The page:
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In art, fish are seen most commonly in still life paintings, part of the wealth of produce on market stalls, or in the lavish ‘breakfast pieces’ of Dutch and Flemish seventeenth-century art. Their economy was based on agriculture and fishing, so still lives of shellfish and wet fish, on silver or Chinese porcelain dishes, reflected the prosperity of middle-class life. The fish was also an early symbol of Christianity and plays a key role in such stories as The Miraculous Draught of Fishes and The Feeding of the Five Thousand.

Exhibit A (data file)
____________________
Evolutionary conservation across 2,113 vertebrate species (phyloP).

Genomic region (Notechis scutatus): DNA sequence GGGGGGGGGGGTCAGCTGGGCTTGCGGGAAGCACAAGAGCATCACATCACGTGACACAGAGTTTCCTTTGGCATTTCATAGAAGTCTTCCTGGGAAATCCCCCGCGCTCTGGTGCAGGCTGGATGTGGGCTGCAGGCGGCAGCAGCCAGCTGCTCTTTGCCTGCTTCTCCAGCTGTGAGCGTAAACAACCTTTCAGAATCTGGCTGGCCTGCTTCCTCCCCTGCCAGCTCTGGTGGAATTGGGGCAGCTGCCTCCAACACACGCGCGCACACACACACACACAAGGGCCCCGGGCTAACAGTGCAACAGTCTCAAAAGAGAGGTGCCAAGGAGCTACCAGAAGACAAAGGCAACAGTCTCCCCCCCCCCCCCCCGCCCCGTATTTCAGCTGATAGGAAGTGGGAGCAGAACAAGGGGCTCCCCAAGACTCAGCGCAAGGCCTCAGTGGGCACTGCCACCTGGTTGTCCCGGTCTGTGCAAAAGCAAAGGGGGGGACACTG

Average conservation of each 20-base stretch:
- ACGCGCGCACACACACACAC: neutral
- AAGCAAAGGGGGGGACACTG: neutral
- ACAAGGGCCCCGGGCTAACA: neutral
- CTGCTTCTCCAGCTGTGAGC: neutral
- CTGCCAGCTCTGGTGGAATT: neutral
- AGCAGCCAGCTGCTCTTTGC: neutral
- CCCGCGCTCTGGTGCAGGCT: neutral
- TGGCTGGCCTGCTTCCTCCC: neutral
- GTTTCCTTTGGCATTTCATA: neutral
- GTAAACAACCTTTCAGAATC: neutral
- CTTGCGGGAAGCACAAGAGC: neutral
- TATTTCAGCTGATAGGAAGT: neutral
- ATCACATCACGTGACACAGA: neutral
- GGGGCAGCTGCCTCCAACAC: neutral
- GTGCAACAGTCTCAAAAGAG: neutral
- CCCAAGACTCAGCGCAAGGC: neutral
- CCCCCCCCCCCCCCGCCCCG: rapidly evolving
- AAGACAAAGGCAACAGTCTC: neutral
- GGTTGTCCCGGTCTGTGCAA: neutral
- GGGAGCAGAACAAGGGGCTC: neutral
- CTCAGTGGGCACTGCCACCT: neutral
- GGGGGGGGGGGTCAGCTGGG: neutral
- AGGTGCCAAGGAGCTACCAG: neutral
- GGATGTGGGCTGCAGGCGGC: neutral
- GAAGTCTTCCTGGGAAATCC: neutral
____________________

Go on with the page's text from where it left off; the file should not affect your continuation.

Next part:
When artists discovered the picturesque fishing villages of Yorkshire, Cornwall and Brittany in the nineteenth century, the fishing industry and the dangerous lives of fishermen became increasingly common subjects in painting.